You searched for: “immediate
emanate, eminent, immanent, immediate, imminent
emanate (EM uh nayt") (verb)
To come forth, as from a certain source: The smoke did indeed emanate from the distant chimney.
eminent (EM uh nuhnt) (adjective)
1. Well-known, prominent, renowned: The doctor was an eminent surgeon in the local hospital.
2. Descriptive of something rising above other things or places: The snow-capped mountain was eminent among the other low hills.
immanent (IM uh nuhnt) (adjective)
1. Characterised by living, remaining, or operating within; inherent: Greta demonstrated immanent good sense in her dress and behavior.
2. Present throughout the universe, said of God: Transcendent, immanent, and indwelling the universe, time, etc.; or God as immanent and existing in and extending into all parts of the created universe.
3. Concerning a thought or an activity which occurs within the mind: Thinking or daydreaming is an immanent activity.
4. Pertaining to qualities or characteristics which are common throughout life: Self-preservation is an immanent characteristic of most mammals.
immediate (i MEE dee it) (adjective)
1. Referring to something which happens or is accomplished with a minimum of time or distance: The clap of thunder was immediate after the flash of lightening.
2. Concerning something which should happen without disruption or delay: The telegram asked for an immediate answer.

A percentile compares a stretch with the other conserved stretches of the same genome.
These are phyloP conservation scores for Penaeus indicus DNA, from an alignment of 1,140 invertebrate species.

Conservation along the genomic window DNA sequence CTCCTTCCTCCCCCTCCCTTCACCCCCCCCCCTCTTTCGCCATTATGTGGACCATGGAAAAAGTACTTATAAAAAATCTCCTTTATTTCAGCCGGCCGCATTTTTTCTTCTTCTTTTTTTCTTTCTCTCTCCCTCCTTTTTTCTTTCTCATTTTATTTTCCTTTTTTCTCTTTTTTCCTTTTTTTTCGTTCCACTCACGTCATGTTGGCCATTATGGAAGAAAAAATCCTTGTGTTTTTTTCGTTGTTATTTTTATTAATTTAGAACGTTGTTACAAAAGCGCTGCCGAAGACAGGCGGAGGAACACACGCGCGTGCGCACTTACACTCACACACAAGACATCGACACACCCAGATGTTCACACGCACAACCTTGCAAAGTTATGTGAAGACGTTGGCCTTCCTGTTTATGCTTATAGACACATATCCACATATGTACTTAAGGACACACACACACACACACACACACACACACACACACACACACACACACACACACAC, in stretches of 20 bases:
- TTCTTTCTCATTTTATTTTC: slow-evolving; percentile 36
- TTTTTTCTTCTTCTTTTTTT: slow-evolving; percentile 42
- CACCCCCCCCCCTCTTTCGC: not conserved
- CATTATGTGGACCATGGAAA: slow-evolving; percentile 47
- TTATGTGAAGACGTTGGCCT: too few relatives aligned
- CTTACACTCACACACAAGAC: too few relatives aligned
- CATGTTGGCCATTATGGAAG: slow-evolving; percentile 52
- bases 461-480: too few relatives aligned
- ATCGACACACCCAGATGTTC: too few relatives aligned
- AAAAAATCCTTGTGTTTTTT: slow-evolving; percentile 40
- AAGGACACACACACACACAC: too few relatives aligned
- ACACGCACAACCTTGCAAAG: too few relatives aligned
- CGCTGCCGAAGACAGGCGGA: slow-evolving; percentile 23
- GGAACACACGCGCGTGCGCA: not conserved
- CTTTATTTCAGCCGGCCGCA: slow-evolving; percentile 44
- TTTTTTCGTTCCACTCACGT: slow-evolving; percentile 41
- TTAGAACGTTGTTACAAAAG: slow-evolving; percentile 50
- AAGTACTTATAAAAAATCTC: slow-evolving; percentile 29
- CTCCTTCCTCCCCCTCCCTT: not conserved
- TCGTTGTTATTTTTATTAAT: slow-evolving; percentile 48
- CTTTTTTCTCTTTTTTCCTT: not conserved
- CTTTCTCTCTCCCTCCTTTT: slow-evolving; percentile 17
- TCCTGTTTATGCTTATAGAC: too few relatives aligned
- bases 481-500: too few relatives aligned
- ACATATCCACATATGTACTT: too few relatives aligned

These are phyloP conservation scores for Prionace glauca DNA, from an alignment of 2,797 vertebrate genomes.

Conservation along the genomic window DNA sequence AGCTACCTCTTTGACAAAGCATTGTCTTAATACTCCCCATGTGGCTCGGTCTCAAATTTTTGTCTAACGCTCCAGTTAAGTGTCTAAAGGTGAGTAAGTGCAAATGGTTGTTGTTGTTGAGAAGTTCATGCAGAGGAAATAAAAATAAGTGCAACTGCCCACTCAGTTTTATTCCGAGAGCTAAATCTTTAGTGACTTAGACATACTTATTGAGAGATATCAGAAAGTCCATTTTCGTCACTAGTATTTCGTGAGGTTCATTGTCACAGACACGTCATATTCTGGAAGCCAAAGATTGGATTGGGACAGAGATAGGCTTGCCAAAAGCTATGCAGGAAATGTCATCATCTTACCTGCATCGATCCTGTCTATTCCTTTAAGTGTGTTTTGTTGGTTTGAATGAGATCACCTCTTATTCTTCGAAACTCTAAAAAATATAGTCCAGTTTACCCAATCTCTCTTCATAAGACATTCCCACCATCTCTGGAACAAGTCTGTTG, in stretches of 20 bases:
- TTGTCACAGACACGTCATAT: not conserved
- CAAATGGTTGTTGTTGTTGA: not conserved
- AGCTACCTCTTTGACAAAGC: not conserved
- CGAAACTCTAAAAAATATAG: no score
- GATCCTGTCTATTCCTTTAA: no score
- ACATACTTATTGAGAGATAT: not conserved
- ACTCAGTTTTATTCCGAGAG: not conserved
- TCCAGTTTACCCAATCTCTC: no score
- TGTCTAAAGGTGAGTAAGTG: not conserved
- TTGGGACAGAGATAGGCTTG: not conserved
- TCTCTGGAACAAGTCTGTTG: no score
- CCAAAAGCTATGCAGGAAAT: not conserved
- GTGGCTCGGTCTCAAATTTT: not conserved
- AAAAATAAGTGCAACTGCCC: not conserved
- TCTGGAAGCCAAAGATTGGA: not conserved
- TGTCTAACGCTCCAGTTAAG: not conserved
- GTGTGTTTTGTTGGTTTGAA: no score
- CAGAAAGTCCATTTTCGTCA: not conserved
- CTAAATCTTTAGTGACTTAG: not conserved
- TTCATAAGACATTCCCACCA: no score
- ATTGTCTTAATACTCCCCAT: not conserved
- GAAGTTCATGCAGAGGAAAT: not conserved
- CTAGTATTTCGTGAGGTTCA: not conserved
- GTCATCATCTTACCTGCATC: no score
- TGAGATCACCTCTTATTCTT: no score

3. Descriptive of one's position in relation to others; next in line: Stefan was Luisa's most immediate, or closest, relative.
imminent (IM uh nuhnt) (adjective)
1. Relating to something which could happen without delay or at any moment; near at hand: Judging by the gray clouds in the sky, a thunderstorm is imminent.
2. Immediate, ready to happen without further notice: Leaping onto the subway tracks places a person in imminent danger and is a foolish thing to do.

The imminent arrival of the eminent performer seemed inevitable.

Suddenly, there was a cheer which did emanate from the crowd waiting at the station; however, it was difficult to determine what the immediate cause of the cheering was.

The performer arrived, as always exuding immanent courtesy and charm.

1. Occurring, accomplished, or taking effect without delay or lapse of time; done at once; instant.
2. That which directly touches or concerns a person or thing; having a direct bearing.

This word came from Middle English immediat, from Old French, from Late Latin immediatus. Etymologically, Latin in-, "not" and the past participle of mediare, "to be in the middle".

In 1392, imediat meant: "intervening, interposed"; later, in about 1410, it had the meaning of "absolute, conclusive"; then, probably before 1425, immediate took on the meaning of "nothing between, direct".

With reference to time, the meaning of "coming at once, done without delay", is found in 1558.

—Robert K. Barnhart, Ed.; The Barnhart Dictionary of Etymology
This entry is located in the following unit: medio-, medi- (page 1)